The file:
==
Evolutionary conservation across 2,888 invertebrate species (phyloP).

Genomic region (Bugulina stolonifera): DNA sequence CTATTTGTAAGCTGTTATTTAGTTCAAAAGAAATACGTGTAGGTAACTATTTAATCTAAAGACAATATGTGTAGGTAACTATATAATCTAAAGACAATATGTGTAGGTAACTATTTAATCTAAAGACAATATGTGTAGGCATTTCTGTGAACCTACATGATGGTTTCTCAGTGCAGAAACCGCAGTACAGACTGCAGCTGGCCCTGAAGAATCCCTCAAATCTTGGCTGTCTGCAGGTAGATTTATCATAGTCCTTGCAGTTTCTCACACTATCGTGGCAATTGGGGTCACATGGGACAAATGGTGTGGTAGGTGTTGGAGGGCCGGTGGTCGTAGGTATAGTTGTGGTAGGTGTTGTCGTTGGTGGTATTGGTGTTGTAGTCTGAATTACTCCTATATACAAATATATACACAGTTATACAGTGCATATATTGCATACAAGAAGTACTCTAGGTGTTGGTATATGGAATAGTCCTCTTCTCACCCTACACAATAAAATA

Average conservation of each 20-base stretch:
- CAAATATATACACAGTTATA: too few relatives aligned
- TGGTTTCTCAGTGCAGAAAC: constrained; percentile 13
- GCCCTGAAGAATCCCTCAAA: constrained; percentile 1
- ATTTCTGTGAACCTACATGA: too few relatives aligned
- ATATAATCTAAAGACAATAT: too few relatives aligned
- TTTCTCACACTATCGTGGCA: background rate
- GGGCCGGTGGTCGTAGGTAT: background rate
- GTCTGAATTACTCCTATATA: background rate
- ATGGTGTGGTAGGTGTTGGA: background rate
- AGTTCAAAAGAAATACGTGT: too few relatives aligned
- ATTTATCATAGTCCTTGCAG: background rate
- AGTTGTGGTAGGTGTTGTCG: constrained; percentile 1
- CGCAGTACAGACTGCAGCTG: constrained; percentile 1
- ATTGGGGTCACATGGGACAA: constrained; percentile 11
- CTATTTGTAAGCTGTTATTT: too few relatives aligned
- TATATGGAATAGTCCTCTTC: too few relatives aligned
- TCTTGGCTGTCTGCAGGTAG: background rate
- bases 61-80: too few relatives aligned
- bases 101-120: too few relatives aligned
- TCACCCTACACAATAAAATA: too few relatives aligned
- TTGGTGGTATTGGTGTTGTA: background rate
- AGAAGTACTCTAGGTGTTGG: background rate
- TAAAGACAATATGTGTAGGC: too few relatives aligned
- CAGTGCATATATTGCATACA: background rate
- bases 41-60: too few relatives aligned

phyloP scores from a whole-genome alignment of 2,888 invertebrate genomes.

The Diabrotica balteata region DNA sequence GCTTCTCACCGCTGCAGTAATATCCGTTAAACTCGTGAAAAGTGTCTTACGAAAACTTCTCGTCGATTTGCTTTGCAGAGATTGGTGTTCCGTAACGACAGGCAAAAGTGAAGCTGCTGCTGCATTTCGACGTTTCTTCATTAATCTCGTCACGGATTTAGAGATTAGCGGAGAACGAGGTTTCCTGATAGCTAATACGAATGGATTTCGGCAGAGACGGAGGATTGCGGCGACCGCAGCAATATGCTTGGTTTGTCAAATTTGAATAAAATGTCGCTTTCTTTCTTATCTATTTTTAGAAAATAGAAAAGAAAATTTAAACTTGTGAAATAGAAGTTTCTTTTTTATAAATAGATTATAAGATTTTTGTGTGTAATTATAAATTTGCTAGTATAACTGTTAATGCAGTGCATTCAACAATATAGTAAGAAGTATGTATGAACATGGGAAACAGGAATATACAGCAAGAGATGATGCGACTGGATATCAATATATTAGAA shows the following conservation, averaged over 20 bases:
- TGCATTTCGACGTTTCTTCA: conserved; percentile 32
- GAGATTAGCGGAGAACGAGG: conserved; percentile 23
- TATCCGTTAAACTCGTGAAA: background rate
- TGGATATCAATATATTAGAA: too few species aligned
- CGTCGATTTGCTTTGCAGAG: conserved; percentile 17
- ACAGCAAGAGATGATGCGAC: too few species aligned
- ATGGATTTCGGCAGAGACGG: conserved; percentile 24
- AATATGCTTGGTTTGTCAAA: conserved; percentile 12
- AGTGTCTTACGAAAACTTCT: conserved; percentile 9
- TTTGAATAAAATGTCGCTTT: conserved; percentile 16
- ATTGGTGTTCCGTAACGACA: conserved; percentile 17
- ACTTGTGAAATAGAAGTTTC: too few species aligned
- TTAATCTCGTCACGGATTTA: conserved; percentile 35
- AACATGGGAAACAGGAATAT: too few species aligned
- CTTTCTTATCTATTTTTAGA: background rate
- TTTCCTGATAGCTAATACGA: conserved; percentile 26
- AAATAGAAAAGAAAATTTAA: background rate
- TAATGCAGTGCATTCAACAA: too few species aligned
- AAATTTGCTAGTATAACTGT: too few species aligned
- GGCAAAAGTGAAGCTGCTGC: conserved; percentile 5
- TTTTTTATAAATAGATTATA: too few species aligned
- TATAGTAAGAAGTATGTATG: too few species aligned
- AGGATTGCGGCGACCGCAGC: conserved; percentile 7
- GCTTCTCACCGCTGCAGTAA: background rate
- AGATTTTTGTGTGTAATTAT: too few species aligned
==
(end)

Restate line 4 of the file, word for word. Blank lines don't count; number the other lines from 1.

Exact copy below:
- CAAATATATACACAGTTATA: too few relatives aligned